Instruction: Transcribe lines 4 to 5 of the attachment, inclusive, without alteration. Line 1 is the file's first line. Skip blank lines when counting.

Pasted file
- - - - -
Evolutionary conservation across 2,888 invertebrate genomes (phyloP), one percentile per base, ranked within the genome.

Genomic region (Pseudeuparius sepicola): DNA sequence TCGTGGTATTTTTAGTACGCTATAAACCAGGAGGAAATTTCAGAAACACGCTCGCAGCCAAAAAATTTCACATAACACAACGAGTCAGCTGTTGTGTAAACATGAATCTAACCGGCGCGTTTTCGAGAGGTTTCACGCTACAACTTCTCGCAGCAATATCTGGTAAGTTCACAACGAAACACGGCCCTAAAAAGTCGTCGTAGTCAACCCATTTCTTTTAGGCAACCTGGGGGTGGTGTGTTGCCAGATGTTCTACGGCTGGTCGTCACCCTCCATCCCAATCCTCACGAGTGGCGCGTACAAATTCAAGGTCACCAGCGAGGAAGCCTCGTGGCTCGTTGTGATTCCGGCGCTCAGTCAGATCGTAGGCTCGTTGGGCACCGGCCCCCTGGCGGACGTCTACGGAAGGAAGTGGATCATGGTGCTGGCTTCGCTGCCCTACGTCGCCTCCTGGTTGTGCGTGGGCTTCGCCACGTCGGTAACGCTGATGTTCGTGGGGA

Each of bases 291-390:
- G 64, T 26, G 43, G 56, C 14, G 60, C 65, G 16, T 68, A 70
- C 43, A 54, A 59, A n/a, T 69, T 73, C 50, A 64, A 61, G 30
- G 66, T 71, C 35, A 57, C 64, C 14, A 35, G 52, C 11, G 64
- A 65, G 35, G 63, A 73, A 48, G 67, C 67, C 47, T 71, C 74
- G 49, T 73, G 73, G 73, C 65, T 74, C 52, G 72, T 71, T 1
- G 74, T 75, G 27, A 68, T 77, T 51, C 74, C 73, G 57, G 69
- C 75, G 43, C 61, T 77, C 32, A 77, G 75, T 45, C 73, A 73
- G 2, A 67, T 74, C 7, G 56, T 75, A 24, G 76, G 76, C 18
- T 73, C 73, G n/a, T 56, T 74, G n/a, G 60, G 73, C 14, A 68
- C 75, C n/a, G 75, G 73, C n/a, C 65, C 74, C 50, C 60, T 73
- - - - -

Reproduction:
- G 64, T 26, G 43, G 56, C 14, G 60, C 65, G 16, T 68, A 70
- C 43, A 54, A 59, A n/a, T 69, T 73, C 50, A 64, A 61, G 30